Pasture-based livestock systems are often associated with losses of reactive forms of nitrogen (N) to the environment. Research has focused on losses to air and water due to the health, economic and environmental impacts of reactive N. Di-nitrogen (N2) emissions are still poorly characterized, both in terms of the processes involved and their magnitude, due to financial and methodological constraints. Relatively few studies have focused on quantifying N2 losses in vivo and fewer still have examined the relative contribution of the different N2 emission processes, particularly in grazed pastures. We used a combination of a high 15N isotopic enrichment of applied N with a high precision of determination of 15N isotopic enrichment by isotope-ratio mass spectrometry to measure N2 emissions in the field. We report that 55.8 g N m−2 (95%, CI 38 to 77 g m−2) was emitted as N2 by the process of co-denitrification in pastoral soils over 123 days following urine deposition (100 g N m−2), compared to only 1.1 g N m−2 (0.4 to 2.8 g m−2) from denitrification. This study provides strong evidence for co-denitrification as a major N2 production pathway, which has significant implications for understanding the N budgets of pastoral ecosystems.
It has been estimated that at the beginning of the 21st century almost half the global population depended on fertilizer nitrogen (N) for its food supply1. Global population growth is predicted to further increase the demand for food by up to 100% by 20502 and there is a need to meet this in an environmentally and economically sustainable manner3. More specifically, the global demand for meat and dairy products is predicted to increase by over 30%, driven by increased affluence in the developing world4. Pasture-based livestock systems account for 25% of global land area and are inherently ‘leaky’ in terms of N, with less than 30% of the applied N recovered in milk and meat products5. Applying current farming methods to meet increased global food demands is thus likely to result in a further acceleration of the N cycle, due to increased fertilizer use and deposition of animal excreta6. Full recovery of applied N in grassland remains elusive, with 20–40% of applied N often unaccounted for7,8,9 because soil N transformations result in the formation of reactive N (Nr) compounds which include nitrate (NO3−), ammonia (NH3) and nitrous oxide (N2O). Globally, livestock are responsible for 65% of N2O emissions, 64% of NH3 emissions and 60% of leached N, with animal excreta being the principal source10,11,12. In grazed pasture systems most Nr losses arise from N deposited in the form of ruminant urine, which results in localized increases in N loadings ranging from 20 to 120 g N m−2 and which generally exceed the pasture plants’ immediate requirements11.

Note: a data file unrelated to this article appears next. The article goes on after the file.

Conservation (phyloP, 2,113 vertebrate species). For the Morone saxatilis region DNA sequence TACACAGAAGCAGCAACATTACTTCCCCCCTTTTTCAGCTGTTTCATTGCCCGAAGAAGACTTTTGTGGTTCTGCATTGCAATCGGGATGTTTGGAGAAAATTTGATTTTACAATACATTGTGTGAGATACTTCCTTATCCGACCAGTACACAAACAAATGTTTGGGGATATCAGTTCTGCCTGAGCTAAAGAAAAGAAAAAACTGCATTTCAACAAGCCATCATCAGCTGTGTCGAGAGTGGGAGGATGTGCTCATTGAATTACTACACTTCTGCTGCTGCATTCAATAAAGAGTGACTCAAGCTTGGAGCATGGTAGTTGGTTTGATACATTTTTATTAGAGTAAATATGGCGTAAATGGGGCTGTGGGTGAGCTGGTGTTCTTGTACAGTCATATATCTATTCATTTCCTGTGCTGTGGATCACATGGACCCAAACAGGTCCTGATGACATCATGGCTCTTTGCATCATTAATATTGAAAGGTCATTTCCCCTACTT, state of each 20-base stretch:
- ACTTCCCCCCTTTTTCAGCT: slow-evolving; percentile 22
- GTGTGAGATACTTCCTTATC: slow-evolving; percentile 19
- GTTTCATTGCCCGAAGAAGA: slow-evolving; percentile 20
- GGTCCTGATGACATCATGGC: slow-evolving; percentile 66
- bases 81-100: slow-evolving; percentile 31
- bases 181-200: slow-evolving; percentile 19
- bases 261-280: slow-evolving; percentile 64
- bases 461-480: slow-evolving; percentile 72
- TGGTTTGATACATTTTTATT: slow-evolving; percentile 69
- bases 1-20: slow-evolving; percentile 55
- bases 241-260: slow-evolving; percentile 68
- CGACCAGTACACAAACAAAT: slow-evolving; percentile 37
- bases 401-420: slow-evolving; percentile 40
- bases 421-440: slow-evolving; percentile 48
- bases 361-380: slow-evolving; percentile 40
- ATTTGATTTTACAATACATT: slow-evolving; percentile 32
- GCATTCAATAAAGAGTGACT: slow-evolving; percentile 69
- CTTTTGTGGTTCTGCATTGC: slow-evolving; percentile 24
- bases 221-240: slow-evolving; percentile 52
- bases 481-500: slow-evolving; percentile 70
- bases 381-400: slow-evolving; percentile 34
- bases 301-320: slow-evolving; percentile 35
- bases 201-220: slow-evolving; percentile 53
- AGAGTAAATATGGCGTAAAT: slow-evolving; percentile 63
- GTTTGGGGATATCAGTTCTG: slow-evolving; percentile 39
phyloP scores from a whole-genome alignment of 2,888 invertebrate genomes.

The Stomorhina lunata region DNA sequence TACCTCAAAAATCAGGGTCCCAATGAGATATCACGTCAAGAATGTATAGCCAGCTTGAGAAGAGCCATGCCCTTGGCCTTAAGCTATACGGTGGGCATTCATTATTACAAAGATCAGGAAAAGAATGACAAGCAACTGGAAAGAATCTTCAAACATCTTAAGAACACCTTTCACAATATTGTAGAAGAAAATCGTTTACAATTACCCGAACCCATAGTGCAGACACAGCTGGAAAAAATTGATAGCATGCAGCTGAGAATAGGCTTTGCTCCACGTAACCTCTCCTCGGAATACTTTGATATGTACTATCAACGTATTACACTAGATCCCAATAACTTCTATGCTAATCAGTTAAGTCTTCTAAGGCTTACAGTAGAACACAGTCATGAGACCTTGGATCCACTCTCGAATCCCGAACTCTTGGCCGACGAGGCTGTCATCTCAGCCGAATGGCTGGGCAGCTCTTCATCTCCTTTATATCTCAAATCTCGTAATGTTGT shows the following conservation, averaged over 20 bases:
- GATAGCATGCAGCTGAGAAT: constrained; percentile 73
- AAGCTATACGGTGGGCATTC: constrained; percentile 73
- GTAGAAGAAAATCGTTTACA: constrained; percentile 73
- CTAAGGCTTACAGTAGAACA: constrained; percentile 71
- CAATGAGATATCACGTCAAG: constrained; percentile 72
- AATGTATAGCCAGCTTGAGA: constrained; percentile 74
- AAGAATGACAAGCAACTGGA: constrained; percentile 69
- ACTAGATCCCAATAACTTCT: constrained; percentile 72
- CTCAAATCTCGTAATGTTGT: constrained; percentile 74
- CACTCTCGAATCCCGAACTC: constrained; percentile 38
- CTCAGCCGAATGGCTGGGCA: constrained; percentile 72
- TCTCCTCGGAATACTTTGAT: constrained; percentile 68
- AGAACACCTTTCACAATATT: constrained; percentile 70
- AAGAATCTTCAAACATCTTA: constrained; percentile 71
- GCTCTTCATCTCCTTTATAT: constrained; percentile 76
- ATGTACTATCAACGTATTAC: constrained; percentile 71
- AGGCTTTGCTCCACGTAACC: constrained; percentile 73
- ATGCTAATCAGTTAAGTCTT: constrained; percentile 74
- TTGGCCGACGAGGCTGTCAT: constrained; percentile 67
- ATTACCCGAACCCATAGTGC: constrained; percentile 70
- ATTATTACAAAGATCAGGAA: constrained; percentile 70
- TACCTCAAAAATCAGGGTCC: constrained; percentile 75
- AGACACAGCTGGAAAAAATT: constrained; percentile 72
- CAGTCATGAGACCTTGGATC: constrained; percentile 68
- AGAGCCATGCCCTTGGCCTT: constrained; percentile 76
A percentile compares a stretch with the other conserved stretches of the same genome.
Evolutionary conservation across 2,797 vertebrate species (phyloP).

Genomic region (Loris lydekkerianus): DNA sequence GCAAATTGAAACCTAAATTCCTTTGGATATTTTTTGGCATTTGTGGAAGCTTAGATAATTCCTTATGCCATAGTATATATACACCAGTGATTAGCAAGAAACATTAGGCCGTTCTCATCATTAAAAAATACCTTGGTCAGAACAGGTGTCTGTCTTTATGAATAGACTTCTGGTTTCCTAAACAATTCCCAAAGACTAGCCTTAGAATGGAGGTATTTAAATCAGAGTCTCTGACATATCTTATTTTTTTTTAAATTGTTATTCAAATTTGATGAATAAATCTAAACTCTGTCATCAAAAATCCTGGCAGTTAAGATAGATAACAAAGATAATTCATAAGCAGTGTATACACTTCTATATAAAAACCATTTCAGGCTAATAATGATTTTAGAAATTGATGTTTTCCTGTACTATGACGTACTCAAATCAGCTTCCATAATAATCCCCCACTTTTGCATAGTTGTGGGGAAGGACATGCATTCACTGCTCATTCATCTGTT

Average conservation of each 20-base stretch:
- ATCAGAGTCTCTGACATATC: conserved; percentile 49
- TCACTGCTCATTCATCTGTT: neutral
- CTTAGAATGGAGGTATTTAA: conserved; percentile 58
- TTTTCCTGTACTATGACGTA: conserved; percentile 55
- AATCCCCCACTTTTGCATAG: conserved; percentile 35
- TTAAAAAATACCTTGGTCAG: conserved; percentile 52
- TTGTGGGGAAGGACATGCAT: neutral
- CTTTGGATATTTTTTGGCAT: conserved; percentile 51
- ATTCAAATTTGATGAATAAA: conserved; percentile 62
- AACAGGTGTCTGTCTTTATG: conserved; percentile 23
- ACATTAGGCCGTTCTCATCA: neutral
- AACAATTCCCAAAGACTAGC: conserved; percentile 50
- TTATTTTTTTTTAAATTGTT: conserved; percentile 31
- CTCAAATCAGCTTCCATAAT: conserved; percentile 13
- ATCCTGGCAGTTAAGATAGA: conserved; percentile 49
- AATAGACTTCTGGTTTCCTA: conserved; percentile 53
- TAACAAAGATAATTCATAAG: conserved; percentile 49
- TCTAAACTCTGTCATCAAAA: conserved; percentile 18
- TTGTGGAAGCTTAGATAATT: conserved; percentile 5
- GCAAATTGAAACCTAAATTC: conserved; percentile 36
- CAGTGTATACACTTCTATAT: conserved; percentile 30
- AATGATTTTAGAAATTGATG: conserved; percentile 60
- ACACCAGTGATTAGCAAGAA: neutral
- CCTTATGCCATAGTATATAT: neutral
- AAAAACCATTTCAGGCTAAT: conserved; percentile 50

Loss of Nr from grazed pasture systems occurs via inorganic N leaching and overland flow to surface and ground waters, NH3 volatilization and emissions of both N2O and di-nitrogen (N2) via biotic or abiotic mechanisms9. Nitrogen loss as N2, while potentially unacceptable on an economic basis, completes the N cycle and returns N to the atmosphere in an environmentally benign form. The loss of N2 from pasture livestock systems is not nearly as well studied as Nr losses. However, a more complete understanding of factors influencing N2 emissions could further elucidate Nr loss pathways. Isotopic mass balance studies have consistently failed to account for 20% of applied N9,13, with N2 emissions assumed to be the main source of uncertainty.
A commonly used methodology for calculating N2 and N2O fluxes arising from denitrification in 15N balance studies is that of Mulvaney and Boast14, which assumes that 14N and 15N atoms are randomly distributed during generation of the gas of interest (N2 or N2O) and that the NO3− pool, from which N2 is derived, is isotopically uniform. If these assumptions are violated the gas flux may be underestimated15,16.
Di-nitrogen is the end product of conventional or ‘true’ denitrification, also referred to as canonical denitrification, in which NO3− is sequentially reduced, via obligate intermediaries: NO2−, NO and N2O. Denitrification is mediated by a range of microorganisms and occurs under anoxic or hypoxic conditions17,18. Nitrifying organisms may also produce N2O and N2 under reduced oxygen conditions in a process known as nitrifier-denitrification while true nitrification only results in N2O emissions18,19.